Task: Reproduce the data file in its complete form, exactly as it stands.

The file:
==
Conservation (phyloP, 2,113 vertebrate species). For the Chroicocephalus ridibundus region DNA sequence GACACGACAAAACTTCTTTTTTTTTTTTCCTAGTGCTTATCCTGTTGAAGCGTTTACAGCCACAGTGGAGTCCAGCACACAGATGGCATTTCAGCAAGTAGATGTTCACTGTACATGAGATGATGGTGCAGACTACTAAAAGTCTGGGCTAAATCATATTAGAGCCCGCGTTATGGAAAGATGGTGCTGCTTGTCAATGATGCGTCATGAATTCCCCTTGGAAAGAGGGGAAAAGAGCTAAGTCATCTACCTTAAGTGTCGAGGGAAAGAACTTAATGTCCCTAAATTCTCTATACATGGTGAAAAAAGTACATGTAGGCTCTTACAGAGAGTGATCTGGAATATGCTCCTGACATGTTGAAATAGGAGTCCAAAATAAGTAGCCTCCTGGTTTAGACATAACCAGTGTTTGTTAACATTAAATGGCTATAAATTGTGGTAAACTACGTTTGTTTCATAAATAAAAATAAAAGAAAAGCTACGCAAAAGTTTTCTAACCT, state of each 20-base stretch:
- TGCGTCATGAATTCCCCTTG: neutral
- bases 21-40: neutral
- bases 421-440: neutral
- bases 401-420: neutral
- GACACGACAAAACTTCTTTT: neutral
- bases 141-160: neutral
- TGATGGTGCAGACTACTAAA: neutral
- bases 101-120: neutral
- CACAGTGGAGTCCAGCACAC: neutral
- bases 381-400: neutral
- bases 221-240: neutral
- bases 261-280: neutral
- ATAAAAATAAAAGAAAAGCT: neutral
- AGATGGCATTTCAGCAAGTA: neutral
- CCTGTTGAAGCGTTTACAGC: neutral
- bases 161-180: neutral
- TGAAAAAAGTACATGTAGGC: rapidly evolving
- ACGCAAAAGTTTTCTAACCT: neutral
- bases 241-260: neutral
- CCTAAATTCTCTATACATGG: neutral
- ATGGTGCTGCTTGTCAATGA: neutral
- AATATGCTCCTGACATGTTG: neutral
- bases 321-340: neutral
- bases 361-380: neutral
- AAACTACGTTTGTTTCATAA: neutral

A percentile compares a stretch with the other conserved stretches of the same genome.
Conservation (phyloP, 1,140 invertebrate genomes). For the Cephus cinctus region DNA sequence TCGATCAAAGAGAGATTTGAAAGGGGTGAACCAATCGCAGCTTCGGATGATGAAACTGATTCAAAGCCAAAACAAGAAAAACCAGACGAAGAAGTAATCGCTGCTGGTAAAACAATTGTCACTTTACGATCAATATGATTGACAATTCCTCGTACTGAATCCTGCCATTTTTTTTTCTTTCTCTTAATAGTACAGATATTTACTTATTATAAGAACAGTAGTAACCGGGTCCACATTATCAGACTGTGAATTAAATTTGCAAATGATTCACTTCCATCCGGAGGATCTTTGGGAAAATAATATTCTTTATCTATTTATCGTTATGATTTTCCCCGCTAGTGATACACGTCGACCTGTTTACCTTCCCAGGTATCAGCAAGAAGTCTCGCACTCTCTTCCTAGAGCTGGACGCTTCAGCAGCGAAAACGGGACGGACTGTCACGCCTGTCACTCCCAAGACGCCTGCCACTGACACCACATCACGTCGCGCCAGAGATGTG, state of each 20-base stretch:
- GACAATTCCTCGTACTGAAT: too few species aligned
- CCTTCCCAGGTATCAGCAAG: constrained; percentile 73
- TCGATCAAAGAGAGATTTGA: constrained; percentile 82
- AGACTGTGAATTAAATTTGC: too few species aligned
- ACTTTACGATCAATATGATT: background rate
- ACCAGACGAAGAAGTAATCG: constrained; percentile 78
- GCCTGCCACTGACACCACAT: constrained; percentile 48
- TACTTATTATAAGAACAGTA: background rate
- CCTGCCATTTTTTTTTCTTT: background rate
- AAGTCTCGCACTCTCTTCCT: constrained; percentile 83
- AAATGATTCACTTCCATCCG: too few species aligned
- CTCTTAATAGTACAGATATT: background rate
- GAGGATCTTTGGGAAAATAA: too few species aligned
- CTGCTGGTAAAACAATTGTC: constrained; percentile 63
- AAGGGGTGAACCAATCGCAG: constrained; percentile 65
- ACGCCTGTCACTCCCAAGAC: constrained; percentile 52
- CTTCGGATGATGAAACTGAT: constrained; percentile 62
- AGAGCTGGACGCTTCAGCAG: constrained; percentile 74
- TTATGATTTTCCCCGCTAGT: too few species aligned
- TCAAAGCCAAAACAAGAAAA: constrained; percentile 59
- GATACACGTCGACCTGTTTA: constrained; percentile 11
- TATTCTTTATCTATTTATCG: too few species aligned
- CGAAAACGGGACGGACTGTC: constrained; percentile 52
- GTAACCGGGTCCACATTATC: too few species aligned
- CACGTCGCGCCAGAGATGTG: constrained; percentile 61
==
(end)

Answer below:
Conservation (phyloP, 2,113 vertebrate species). For the Chroicocephalus ridibundus region DNA sequence GACACGACAAAACTTCTTTTTTTTTTTTCCTAGTGCTTATCCTGTTGAAGCGTTTACAGCCACAGTGGAGTCCAGCACACAGATGGCATTTCAGCAAGTAGATGTTCACTGTACATGAGATGATGGTGCAGACTACTAAAAGTCTGGGCTAAATCATATTAGAGCCCGCGTTATGGAAAGATGGTGCTGCTTGTCAATGATGCGTCATGAATTCCCCTTGGAAAGAGGGGAAAAGAGCTAAGTCATCTACCTTAAGTGTCGAGGGAAAGAACTTAATGTCCCTAAATTCTCTATACATGGTGAAAAAAGTACATGTAGGCTCTTACAGAGAGTGATCTGGAATATGCTCCTGACATGTTGAAATAGGAGTCCAAAATAAGTAGCCTCCTGGTTTAGACATAACCAGTGTTTGTTAACATTAAATGGCTATAAATTGTGGTAAACTACGTTTGTTTCATAAATAAAAATAAAAGAAAAGCTACGCAAAAGTTTTCTAACCT, state of each 20-base stretch:
- TGCGTCATGAATTCCCCTTG: neutral
- bases 21-40: neutral
- bases 421-440: neutral
- bases 401-420: neutral
- GACACGACAAAACTTCTTTT: neutral
- bases 141-160: neutral
- TGATGGTGCAGACTACTAAA: neutral
- bases 101-120: neutral
- CACAGTGGAGTCCAGCACAC: neutral
- bases 381-400: neutral
- bases 221-240: neutral
- bases 261-280: neutral
- ATAAAAATAAAAGAAAAGCT: neutral
- AGATGGCATTTCAGCAAGTA: neutral
- CCTGTTGAAGCGTTTACAGC: neutral
- bases 161-180: neutral
- TGAAAAAAGTACATGTAGGC: rapidly evolving
- ACGCAAAAGTTTTCTAACCT: neutral
- bases 241-260: neutral
- CCTAAATTCTCTATACATGG: neutral
- ATGGTGCTGCTTGTCAATGA: neutral
- AATATGCTCCTGACATGTTG: neutral
- bases 321-340: neutral
- bases 361-380: neutral
- AAACTACGTTTGTTTCATAA: neutral

A percentile compares a stretch with the other conserved stretches of the same genome.
Conservation (phyloP, 1,140 invertebrate genomes). For the Cephus cinctus region DNA sequence TCGATCAAAGAGAGATTTGAAAGGGGTGAACCAATCGCAGCTTCGGATGATGAAACTGATTCAAAGCCAAAACAAGAAAAACCAGACGAAGAAGTAATCGCTGCTGGTAAAACAATTGTCACTTTACGATCAATATGATTGACAATTCCTCGTACTGAATCCTGCCATTTTTTTTTCTTTCTCTTAATAGTACAGATATTTACTTATTATAAGAACAGTAGTAACCGGGTCCACATTATCAGACTGTGAATTAAATTTGCAAATGATTCACTTCCATCCGGAGGATCTTTGGGAAAATAATATTCTTTATCTATTTATCGTTATGATTTTCCCCGCTAGTGATACACGTCGACCTGTTTACCTTCCCAGGTATCAGCAAGAAGTCTCGCACTCTCTTCCTAGAGCTGGACGCTTCAGCAGCGAAAACGGGACGGACTGTCACGCCTGTCACTCCCAAGACGCCTGCCACTGACACCACATCACGTCGCGCCAGAGATGTG, state of each 20-base stretch:
- GACAATTCCTCGTACTGAAT: too few species aligned
- CCTTCCCAGGTATCAGCAAG: constrained; percentile 73
- TCGATCAAAGAGAGATTTGA: constrained; percentile 82
- AGACTGTGAATTAAATTTGC: too few species aligned
- ACTTTACGATCAATATGATT: background rate
- ACCAGACGAAGAAGTAATCG: constrained; percentile 78
- GCCTGCCACTGACACCACAT: constrained; percentile 48
- TACTTATTATAAGAACAGTA: background rate
- CCTGCCATTTTTTTTTCTTT: background rate
- AAGTCTCGCACTCTCTTCCT: constrained; percentile 83
- AAATGATTCACTTCCATCCG: too few species aligned
- CTCTTAATAGTACAGATATT: background rate
- GAGGATCTTTGGGAAAATAA: too few species aligned
- CTGCTGGTAAAACAATTGTC: constrained; percentile 63
- AAGGGGTGAACCAATCGCAG: constrained; percentile 65
- ACGCCTGTCACTCCCAAGAC: constrained; percentile 52
- CTTCGGATGATGAAACTGAT: constrained; percentile 62
- AGAGCTGGACGCTTCAGCAG: constrained; percentile 74
- TTATGATTTTCCCCGCTAGT: too few species aligned
- TCAAAGCCAAAACAAGAAAA: constrained; percentile 59
- GATACACGTCGACCTGTTTA: constrained; percentile 11
- TATTCTTTATCTATTTATCG: too few species aligned
- CGAAAACGGGACGGACTGTC: constrained; percentile 52
- GTAACCGGGTCCACATTATC: too few species aligned
- CACGTCGCGCCAGAGATGTG: constrained; percentile 61